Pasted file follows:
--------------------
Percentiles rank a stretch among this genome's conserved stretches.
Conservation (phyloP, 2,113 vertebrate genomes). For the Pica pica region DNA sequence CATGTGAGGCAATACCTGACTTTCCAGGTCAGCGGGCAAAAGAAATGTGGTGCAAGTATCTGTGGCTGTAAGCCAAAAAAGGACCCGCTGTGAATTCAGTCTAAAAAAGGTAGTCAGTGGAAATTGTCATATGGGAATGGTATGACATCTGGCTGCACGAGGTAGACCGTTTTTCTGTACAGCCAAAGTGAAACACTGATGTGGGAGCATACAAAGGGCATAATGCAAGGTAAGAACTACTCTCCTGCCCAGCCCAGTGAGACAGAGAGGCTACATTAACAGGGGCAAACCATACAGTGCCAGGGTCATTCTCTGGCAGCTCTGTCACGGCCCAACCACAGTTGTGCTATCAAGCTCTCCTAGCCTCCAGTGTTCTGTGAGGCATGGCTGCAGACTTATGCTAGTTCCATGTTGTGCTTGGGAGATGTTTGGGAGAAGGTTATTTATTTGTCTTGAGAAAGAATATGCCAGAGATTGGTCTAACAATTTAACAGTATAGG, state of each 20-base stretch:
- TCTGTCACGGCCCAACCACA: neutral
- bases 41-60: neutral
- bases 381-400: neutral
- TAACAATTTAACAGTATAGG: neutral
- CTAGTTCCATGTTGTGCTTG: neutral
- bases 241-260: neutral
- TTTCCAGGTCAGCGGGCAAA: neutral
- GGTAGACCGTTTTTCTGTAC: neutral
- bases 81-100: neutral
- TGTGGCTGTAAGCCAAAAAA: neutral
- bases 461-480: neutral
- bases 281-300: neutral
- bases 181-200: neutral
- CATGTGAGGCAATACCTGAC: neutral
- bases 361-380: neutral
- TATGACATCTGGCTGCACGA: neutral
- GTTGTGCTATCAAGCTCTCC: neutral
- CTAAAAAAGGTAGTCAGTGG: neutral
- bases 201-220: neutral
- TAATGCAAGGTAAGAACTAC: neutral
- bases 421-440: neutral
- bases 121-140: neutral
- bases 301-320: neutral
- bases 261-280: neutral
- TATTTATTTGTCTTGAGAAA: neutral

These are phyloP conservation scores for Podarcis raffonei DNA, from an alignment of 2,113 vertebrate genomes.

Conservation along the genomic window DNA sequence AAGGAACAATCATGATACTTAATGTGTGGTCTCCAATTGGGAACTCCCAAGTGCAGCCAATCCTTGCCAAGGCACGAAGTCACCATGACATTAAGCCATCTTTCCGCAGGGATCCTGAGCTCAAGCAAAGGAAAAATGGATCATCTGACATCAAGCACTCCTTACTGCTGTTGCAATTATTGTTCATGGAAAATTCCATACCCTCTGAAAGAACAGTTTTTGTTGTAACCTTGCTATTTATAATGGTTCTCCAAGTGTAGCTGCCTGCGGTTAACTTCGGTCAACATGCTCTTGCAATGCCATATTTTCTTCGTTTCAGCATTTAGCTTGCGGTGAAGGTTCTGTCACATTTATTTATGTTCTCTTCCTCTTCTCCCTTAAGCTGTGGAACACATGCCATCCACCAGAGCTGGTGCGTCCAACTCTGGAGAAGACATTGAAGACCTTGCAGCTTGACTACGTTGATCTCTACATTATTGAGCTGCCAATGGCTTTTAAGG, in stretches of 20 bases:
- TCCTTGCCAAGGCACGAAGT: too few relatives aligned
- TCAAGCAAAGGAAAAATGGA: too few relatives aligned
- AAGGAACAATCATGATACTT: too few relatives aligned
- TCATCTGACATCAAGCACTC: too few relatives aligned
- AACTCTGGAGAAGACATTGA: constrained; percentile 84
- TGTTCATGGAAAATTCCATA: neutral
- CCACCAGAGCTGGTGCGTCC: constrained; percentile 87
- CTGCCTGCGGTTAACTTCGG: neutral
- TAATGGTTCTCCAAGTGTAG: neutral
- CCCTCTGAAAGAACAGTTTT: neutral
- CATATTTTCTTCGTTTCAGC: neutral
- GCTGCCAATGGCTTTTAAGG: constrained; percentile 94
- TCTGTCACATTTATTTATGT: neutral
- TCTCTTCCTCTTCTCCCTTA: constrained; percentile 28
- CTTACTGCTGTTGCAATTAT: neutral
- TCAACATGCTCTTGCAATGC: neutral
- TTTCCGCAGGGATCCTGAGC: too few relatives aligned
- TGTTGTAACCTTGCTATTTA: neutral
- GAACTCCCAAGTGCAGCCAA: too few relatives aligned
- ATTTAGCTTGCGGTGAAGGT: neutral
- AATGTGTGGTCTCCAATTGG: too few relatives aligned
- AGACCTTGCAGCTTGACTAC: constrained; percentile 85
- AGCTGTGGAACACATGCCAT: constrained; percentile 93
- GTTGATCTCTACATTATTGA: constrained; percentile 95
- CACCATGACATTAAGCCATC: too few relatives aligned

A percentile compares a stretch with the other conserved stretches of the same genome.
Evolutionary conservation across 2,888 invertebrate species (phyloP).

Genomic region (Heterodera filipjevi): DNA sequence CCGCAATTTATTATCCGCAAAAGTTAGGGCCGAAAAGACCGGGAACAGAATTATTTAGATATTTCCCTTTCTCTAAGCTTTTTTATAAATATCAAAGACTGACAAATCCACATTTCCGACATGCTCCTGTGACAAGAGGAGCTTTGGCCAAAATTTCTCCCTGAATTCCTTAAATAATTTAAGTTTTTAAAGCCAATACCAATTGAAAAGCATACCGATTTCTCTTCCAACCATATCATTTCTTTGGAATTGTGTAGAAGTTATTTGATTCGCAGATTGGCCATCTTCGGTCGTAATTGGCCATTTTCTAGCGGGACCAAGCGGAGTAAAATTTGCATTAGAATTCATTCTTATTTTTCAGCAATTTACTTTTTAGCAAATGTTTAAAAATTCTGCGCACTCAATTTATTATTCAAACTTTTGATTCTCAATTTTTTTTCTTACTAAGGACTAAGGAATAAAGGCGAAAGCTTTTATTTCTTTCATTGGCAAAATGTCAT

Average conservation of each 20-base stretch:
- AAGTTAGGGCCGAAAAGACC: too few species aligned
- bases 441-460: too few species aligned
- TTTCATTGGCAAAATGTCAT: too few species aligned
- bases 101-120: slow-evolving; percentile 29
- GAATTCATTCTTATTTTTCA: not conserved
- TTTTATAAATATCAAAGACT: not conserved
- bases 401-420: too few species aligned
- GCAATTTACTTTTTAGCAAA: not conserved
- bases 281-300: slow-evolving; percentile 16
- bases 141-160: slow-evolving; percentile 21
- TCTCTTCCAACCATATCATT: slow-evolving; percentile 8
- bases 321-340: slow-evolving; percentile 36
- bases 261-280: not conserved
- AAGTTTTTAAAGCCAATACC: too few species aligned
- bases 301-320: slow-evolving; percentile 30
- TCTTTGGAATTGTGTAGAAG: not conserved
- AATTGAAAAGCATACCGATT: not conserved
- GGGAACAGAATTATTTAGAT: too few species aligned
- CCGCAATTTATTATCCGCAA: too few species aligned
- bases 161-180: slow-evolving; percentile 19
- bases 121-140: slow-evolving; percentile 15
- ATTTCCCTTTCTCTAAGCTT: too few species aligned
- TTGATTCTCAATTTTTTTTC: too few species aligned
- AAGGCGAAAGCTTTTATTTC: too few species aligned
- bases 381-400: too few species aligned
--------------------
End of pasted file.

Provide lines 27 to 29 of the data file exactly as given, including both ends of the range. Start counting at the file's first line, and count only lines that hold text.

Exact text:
- TATTTATTTGTCTTGAGAAA: neutral

These are phyloP conservation scores for Podarcis raffonei DNA, from an alignment of 2,113 vertebrate genomes.

Conservation along the genomic window DNA sequence AAGGAACAATCATGATACTTAATGTGTGGTCTCCAATTGGGAACTCCCAAGTGCAGCCAATCCTTGCCAAGGCACGAAGTCACCATGACATTAAGCCATCTTTCCGCAGGGATCCTGAGCTCAAGCAAAGGAAAAATGGATCATCTGACATCAAGCACTCCTTACTGCTGTTGCAATTATTGTTCATGGAAAATTCCATACCCTCTGAAAGAACAGTTTTTGTTGTAACCTTGCTATTTATAATGGTTCTCCAAGTGTAGCTGCCTGCGGTTAACTTCGGTCAACATGCTCTTGCAATGCCATATTTTCTTCGTTTCAGCATTTAGCTTGCGGTGAAGGTTCTGTCACATTTATTTATGTTCTCTTCCTCTTCTCCCTTAAGCTGTGGAACACATGCCATCCACCAGAGCTGGTGCGTCCAACTCTGGAGAAGACATTGAAGACCTTGCAGCTTGACTACGTTGATCTCTACATTATTGAGCTGCCAATGGCTTTTAAGG, in stretches of 20 bases: